Is A Buy After The Slack Deal?

Investors aren't thrilled with's (NYSE:CRM) acquisition of Slack Technologies (NYSE:WORK), announced Tuesday, for $27.7 billion, mostly in cash. It is the software and cloud-based services company's most expensive deal to date.

Shares of have lost about 8% since the Wall Street Journal first reported the deal last week. The stock closed on Wednesday at $220.78, after falling about 8.5% on the day. 1-Year 1-Year Chart.

The transaction is valuing Slack, whose platform makes it easy for offsite workers to communicate and coordinate work documents, at about $45.50 a share, a 54% premium to its unaffected price, representing a multiple of about 26 times forward sales.

As such, Slack is Salesforce’s most expensive deal by a variety of measures. Its previous two acquisitions—$14.7 billion for Tableau Software last year and $5.8 billion for MuleSoft the year before—valued those enterprises at 11 times and 15 times forward sales, respectively, according to a WSJ report, which cited Brent Thill of Jefferies Group for these estimates.

But price is not the only issue making investors uneasy. Some believe the acquisition won’t bring the kind of synergies and competitive advantage founder and CEO Marc Benioff is trying to achieve through this deal, the biggest wager of his career.

First, Salesforce will be competing directly with the tech giant Microsoft (NASDAQ:MSFT), which is aggressively promoting its workplace collaboration platform, Team. This videoconferencing and chat software now has 115 million daily active users, up from 75 million in April.

Poster Child

Slack, on the other hand, didn’t benefit from the pandemic’s great work-from-home shift the way other companies did. It stopped updating its number of daily active users late last year when it reached 12 million.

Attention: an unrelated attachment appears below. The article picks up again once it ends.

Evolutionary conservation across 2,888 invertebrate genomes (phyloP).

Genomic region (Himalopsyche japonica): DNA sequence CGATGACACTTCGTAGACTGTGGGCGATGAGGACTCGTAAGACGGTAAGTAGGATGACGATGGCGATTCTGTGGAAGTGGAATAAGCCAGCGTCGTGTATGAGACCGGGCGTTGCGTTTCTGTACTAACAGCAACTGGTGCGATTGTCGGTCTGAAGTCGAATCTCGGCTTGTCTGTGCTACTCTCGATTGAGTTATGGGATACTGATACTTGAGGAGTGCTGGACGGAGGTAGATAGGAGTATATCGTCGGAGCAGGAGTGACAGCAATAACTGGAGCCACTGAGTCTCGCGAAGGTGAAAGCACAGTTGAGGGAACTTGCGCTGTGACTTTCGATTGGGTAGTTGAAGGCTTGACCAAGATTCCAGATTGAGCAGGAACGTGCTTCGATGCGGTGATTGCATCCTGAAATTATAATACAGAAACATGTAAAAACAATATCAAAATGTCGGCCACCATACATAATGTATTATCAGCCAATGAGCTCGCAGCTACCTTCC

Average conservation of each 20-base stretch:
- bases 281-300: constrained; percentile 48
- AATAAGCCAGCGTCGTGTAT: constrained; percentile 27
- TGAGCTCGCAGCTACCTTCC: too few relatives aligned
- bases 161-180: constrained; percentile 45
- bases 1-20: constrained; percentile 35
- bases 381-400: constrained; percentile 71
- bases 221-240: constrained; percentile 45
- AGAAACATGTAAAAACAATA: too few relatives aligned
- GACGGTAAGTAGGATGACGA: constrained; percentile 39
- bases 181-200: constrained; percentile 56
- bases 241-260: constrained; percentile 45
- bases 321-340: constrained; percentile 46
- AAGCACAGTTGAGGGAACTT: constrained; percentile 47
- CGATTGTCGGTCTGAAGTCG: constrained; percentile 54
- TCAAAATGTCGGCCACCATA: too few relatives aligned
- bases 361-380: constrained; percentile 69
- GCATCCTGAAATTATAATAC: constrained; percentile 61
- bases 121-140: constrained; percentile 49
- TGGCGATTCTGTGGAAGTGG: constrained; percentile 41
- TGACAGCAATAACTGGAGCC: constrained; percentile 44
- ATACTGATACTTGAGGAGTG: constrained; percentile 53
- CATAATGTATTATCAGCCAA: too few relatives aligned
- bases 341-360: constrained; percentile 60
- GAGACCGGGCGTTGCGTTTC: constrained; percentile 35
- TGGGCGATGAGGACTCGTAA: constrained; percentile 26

Wedbush analyst Daniel Ives, who has an underperform rating on the stock, termed Slack a “poster child” for the (work-from-home) trend, adding that Teams will aggressively look to court Slack's "unparalleled installed base of customers." Ives said that this remained "the main competitive threat to Slack."

That said, there are legitimate reasons that prompted Salesforce to acquire Slack that could make it a whole new type of business in an environment when customers are reconstructing how they are working. With Slack under its belt, Salesforce gets a strong opening into a collaborative interface, combined with its other relationship management services.

Despite the challenges that come with this acquisition, CEO Benioff remains quite bullish on his bet, saying the deal was made in heaven and is a major step towards doubling Salesforce’s revenue. In a statement on Tuesday he said:

“Together, Salesforce and Slack will shape the future of enterprise software and transform the way everyone works in the all-digital, work-from-anywhere world.”

Bottom Line

Clearly, the market has doubts about Salesforce’s latest move and that’s going to depress its share price in the short-run. But Benioff and his team have a history of producing powerful growth through acquisitions.

In its last five fiscal years, Salesforce has grown sales at a pace of more than 24% each year, a performance that many tech CEOs dream about delivering. More weakness in Salesforce shares, in our view, should be taken as a buying opportunity.

Original Article

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